Sayonara, salary history?
While there’s no indication — yet — that a ban on asking job applicants what they currently make is headed to Wisconsin, the wage-leveling trend is growing in other states and major cities across the U.S.
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“How much money do you make?”
In any other circumstance outside of a job interview, that question is a rude one. While commonplace in an interview setting, it’s still often softened to something a little less off-putting like, “What are you earning in your current position?”
New initiatives in cities and states around the country are seeking to put an end to that uncomfortable question with a ban on asking for an applicant’s salary history. It’s not a new concept — in October 2016 IB wrote about a federal proposal introduced in Congress that would prohibit employers from asking job applicants for their salary history before making a job or salary offer.
While that proposal remains stalled in a Congressional committee, more local efforts are underway across the U.S. to nix the salary history question altogether and create a more level playing ground for applicants seeking to improve their pay.
A ban on the interview question “What's your current salary?" has been in effect for about a week in New York, a move that will soon be followed by Massachusetts and San Francisco, CNBC reports. The salary-history law is already in effect in New Orleans, Oregon, and Puerto Rico.
The new law aims to shrink the pay gap between men and women by preventing the latter from being pigeonholed by a previous or current salary. Still, employers can find ways to skirt the law, for example, by asking what a candidate hopes to make in their next role.
Ashlie Johnson, an HR consultant and owner of Madison-based Brooke Human Resource Solutions, says that while she has not heard any discussion about the adoption of this legislation locally in Madison or Wisconsin, the intent of this type of legislation is to address the pay gap by ensuring that low pay doesn’t follow women, or racial minorities, from job to job and snowball over time. “However, it is so easily circumvented by slightly changing the language of the question, I find it doubtful that this effort alone will have the desired impact.”
That’s a sentiment echoed in IB’s report last year from Scott Paler, an attorney with the Litigation Practice Group and the Labor and Employment Practice Group chair for DeWitt Ross & Stevens, who noted lawmakers around the country had similar lofty aspirations regarding “ban the box” laws — laws precluding employers from inquiring about criminal history information early in the hiring process. “So far, early studies have suggested the ‘ban the box’ laws have not yielded the desired effect.”
The group that stands to benefit the most from this type of ban is prospective employees who are making a step upward in their career path, or those who may be moving from a market where the cost of living is lower than in their new home city, Johnson explains.
“I don’t believe that this ban truly provides more negotiating power than these candidates had before the ban was enacted, but the ban does now allow candidates to potentially inflate their desired salary without having to answer the question, ‘Why should you make so much more here than you did in your previous role?’”
It is important to note here that employers can still ask about how much an employee made in annual bonuses if they are in sales or other commissions-based sectors, adds Johnson. “Employers can also ask a candidate to disclose their previous salary after an offer is made. If they actually lie during in the interview process, they could then legally be fired. These types of sticky situations are easily avoided when employers have more transparency from the beginning of the process.”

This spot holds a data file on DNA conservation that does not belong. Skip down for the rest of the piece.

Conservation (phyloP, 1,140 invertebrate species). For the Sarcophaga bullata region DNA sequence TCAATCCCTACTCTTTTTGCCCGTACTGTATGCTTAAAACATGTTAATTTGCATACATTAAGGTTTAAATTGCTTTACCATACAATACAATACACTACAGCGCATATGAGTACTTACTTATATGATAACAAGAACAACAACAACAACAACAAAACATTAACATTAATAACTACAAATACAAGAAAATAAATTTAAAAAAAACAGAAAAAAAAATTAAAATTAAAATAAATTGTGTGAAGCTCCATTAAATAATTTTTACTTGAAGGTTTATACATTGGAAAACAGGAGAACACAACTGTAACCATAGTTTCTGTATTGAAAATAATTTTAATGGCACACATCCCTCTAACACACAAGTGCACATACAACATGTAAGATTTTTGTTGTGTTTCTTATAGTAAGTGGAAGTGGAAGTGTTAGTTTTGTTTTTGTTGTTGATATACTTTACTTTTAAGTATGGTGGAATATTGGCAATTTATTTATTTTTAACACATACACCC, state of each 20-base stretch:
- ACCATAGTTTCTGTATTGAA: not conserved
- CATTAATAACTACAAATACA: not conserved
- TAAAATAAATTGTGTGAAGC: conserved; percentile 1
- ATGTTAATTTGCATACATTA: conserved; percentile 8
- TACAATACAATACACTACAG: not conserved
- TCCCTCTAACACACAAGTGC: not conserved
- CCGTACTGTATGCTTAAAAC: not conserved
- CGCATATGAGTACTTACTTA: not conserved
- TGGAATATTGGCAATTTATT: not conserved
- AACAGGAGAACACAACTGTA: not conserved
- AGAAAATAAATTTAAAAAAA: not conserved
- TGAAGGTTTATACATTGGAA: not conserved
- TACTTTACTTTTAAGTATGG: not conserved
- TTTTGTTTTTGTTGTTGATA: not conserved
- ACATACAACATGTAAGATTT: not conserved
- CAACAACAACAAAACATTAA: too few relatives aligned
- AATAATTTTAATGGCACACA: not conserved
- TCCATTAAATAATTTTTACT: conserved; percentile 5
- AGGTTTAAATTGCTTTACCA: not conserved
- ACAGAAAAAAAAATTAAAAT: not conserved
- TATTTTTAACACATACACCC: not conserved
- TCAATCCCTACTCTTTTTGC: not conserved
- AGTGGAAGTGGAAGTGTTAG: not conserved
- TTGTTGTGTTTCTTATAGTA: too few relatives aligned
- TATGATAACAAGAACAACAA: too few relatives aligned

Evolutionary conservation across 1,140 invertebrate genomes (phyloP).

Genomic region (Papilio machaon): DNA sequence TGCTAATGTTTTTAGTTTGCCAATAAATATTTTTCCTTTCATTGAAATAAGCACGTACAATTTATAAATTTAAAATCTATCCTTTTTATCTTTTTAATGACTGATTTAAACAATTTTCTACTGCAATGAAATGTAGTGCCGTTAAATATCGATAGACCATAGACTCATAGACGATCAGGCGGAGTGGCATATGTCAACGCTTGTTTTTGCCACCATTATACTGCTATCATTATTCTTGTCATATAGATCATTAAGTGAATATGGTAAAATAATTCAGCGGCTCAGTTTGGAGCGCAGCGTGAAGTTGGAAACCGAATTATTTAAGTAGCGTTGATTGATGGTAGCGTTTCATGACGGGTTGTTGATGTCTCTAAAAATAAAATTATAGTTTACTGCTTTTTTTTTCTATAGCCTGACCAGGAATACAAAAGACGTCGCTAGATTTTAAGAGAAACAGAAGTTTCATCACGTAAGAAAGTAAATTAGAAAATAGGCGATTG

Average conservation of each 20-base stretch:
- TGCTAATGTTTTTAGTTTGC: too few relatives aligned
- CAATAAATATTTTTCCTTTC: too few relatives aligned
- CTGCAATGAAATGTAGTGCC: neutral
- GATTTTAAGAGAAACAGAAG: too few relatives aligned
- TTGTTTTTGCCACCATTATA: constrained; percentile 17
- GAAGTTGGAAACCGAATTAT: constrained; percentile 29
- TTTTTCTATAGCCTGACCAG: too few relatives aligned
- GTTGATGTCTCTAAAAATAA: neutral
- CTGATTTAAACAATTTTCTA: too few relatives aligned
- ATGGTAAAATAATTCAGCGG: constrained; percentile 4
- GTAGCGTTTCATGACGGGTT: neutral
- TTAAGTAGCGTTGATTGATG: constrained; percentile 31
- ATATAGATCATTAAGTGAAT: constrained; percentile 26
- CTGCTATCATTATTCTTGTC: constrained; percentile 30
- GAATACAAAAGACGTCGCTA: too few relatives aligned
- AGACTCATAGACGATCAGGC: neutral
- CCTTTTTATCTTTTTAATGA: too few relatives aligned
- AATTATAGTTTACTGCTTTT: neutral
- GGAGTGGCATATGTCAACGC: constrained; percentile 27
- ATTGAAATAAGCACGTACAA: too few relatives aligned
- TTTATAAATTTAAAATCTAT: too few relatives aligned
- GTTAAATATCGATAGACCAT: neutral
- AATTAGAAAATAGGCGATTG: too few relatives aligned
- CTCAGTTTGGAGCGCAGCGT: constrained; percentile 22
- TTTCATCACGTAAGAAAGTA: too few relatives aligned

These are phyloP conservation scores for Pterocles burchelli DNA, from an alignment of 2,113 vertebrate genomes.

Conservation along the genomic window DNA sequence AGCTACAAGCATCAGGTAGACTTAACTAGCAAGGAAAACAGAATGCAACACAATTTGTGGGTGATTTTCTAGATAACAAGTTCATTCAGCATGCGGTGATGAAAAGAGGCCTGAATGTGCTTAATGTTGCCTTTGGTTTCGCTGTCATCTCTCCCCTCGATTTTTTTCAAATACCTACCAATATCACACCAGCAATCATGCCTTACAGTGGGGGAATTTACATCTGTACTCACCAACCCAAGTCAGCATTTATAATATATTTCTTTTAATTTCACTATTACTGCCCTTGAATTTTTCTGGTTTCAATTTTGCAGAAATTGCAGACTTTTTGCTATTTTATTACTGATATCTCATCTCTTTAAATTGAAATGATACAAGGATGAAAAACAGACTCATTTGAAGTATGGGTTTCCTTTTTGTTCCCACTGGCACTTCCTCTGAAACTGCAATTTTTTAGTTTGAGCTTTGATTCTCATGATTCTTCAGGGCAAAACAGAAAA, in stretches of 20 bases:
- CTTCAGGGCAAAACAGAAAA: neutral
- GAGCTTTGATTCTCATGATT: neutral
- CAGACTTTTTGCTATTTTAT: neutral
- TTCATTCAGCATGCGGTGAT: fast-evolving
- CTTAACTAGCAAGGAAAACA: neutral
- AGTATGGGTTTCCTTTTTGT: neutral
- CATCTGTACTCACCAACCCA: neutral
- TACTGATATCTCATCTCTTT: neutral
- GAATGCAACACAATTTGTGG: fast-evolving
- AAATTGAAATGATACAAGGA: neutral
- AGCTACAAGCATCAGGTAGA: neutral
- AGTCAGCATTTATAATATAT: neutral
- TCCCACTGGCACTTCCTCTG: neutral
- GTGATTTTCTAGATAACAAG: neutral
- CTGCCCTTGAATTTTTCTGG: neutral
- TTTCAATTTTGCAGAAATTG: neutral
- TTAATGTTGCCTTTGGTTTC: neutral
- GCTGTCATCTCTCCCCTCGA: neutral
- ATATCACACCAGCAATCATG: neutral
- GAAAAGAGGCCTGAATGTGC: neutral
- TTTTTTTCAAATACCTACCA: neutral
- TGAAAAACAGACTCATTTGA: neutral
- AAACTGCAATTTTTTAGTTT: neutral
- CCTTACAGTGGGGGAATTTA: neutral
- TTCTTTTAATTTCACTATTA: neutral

Johnson also notes there could be unintended consequences of salary history bans becoming the norm.
“One that comes to mind for anyone working in an HR role — and recruiters specifically — is that this legislation could potentially force them into a lengthy recruiting process with a candidate who is already earning more than what the employer has budgeted for the position,” explains Johnson. “The most common reason for asking a candidate for their salary history is to quickly weed out those candidates who are ‘too far out of reach’ financially. This saves both the candidate and the recruiter from wasting one another’s time, and it also saves the employer the wasted effort expended by their recruiting team.”
Another unintended consequence that Johnson sees arising from this type of local legislation is the impact it has on larger organizations that may have locations in multiple cities or states. A salary history ban could force the larger employer to manage potentially inconsistent hiring practices, or change their entire practice to accommodate one local jurisdiction’s decision to implement this ban.
“There is also the cost employers will incur in order to be compliant,” Johnson says. “The ban goes beyond simply asking, or not asking, the question in an interview. Many employers today use complex online application systems to collect candidate data. The question of previous salary is often included in these online forms. In order to be compliant an employer will have to make changes to their HRIS/Applicant tracking systems, thus incurring costs for internal IT or external vendor services.
“There is also the cost to update training materials. While small companies may be more agile when it comes to updating their internal processes, larger corporations can spend thousands on updating training materials, as well as the time cost of re-training recruiters and managers to follow new internal processes.”